I know for moms everywhere back to school is crazy, and for teachers everywhere back to school is crazy, but it’s a special brand of manic exhaustion to be a teacher mom (not to mention with multiple children).  Every year from the 2nd week of August until roughly mid-September, my family goes from 0 to 120mph, literally overnight. It seems like every. single. night. my husband and I are brainstorming tomorrow’s schedule of how to get 3 busy teenagers and 2 educators to their respective obligations (with 2 cars, I might add).

But every year, we figure it out, albeit with some help from our village.

Every year, it also gets just a little bit more exhausting. I honestly can’t figure out if it’s because I really am feeling these mid-40s years, (age is no joke, people), or if as the kids get older, they have more commitments. Next year will be a good litmus test, as we’ll be down one child after we drop our oldest off at college (more on that in a minute).

This year, however, there was a noticeable decrease in the nightly dinners with 5 people around the table. We were more frequently missing at least one, if not two or more, children home for dinner. We capitalized on this by trying to take the remaining 1 or 2 kids out for special “Mom and Stepdude” dinners.

As you can tell, the girlchild was simply thrilled with the personal attention.

Despite the crazy schedule, I did squeeze in some fun friend time; one of my goals as my children get older, life gets crazier, and my work obligations get more demanding, is to not neglect my friendships. While I don’t wish a personal crisis on anyone, there is no better reminder of how important a support network is like a divorce, sick child or other stressful life event. These ladies have been with me through the ups and downs for nearly a decade now, and I love them to bits.

Even if they do argue over who has to stand next to the tall blonde one when we do group pictures.

Then there was the actual first day of school (August 24th for us). This year I have an 8th grader,  9th grader and senior (!). It’s my last year with children spanning more than one division at our pk-12 private school, It’s the first year for the middle child to wear khakis instead of navy blue.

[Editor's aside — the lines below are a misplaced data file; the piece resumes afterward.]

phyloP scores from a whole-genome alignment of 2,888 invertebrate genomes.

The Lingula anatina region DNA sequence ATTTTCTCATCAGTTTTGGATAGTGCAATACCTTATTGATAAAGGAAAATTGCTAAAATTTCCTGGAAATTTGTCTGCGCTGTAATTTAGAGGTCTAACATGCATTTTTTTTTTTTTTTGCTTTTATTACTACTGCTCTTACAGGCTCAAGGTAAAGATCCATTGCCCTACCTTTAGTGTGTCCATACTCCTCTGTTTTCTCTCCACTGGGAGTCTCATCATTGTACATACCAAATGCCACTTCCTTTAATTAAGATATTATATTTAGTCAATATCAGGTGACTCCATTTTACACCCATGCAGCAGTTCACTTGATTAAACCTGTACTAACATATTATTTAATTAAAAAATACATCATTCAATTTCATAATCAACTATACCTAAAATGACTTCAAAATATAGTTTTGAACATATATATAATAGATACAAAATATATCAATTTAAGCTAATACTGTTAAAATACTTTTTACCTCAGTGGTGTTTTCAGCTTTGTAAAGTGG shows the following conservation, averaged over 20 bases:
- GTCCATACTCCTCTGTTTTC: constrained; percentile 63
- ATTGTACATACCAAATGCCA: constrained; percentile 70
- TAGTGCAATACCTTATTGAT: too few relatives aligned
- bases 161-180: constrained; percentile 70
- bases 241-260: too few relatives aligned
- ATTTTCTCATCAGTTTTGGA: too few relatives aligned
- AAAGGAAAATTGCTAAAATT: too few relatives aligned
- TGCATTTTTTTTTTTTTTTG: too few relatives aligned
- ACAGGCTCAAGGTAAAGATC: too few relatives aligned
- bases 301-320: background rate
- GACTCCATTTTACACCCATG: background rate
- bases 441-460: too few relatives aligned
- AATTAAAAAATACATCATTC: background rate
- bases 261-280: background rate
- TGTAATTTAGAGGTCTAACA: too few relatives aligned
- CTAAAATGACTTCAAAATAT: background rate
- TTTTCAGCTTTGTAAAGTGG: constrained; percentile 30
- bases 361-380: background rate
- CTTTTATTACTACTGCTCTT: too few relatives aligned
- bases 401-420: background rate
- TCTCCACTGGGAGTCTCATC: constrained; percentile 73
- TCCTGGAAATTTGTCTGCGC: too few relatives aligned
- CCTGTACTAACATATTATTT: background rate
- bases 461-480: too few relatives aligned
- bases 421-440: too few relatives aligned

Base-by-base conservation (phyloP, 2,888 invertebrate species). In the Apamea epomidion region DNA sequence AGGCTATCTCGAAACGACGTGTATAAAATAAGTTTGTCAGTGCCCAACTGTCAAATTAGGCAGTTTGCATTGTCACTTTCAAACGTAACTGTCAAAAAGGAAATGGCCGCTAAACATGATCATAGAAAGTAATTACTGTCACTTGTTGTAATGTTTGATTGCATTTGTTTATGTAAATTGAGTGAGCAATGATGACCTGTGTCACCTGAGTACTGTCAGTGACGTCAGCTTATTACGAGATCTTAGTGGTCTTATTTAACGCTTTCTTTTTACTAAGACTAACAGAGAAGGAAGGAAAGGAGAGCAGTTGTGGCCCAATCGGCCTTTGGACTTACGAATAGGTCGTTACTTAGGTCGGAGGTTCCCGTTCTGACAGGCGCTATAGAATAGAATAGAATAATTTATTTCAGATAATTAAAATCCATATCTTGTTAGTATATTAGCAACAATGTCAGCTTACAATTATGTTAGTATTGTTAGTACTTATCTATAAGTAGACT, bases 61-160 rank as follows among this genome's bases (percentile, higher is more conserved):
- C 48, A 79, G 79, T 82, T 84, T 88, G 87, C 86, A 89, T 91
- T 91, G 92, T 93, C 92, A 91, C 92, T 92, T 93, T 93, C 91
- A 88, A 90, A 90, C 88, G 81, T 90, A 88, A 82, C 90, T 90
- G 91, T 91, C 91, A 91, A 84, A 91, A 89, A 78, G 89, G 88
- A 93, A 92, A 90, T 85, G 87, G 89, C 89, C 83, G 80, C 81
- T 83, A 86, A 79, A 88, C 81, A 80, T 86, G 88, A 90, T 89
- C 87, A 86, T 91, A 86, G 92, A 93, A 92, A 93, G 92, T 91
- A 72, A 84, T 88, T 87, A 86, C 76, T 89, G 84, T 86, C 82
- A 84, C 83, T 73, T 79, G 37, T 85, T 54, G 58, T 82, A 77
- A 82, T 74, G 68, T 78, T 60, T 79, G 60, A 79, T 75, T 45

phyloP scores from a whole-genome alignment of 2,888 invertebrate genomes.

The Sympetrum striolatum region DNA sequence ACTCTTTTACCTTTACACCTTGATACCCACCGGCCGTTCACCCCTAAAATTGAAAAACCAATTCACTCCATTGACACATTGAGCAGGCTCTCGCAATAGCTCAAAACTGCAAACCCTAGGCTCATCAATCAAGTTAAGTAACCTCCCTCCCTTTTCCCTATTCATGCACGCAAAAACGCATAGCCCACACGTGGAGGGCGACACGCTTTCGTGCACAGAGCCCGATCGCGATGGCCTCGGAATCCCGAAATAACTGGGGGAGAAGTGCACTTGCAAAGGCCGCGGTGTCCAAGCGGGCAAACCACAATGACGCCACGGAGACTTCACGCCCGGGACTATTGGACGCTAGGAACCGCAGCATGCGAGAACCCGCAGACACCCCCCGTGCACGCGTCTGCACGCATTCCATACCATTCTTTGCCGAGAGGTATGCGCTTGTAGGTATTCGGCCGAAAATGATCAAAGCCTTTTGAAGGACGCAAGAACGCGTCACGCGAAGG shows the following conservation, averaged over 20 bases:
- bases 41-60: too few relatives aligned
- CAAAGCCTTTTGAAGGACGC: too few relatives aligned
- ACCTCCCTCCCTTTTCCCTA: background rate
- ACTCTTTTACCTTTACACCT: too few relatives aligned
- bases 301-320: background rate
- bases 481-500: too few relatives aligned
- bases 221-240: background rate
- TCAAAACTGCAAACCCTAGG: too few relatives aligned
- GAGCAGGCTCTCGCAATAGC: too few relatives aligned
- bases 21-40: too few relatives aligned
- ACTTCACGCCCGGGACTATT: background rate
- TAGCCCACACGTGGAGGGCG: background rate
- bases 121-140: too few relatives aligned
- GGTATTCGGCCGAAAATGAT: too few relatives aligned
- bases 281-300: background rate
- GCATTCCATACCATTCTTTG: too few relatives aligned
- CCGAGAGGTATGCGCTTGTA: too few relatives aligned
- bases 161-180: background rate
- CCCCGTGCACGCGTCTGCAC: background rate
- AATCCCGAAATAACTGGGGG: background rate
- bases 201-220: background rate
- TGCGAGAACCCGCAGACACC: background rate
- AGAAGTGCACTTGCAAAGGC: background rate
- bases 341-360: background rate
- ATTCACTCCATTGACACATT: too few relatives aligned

And of course, it’s my oldest child’s last first day of school. At some point this year, I will do a blog post about what it’s like to parent a senior in high school, after twenty years of educating them (I began teaching 11th and 12th grade English in August 1997).

Spoiler: I’m not nearly as prepared, or chill, as I thought I would be.

my oldest manchild, who is now more man than child. 

First day of school, years 9 and 11 for us at our current school (although I beat him by several years in overall educator tenure). 

There was also the Upper School pre-Eucharist chapel tie lesson for my middle guy. In the middle school, they have clip-on ties for Thursday Eucharist. When you graduate to the big kids, you have to learn how to put on a “real” tie. Three years ago, my husband stood in our kitchen and taught the eldest this life skill; this time around, big brother helped (although stepdad had to lend his voice of experience).

So, here we are, September. Next week is the “worst” week, schedule-wise: we have Upper School parent night (which doubles as work night for us), then 2 days of Upper School retreats (all 4 grades go away to separate locations with faculty chaperones for class bonding activities), 2 field hockey games, 1 football game (aka drumline performance), and then my middle guy’s 15th birthday.

And that’s just next week.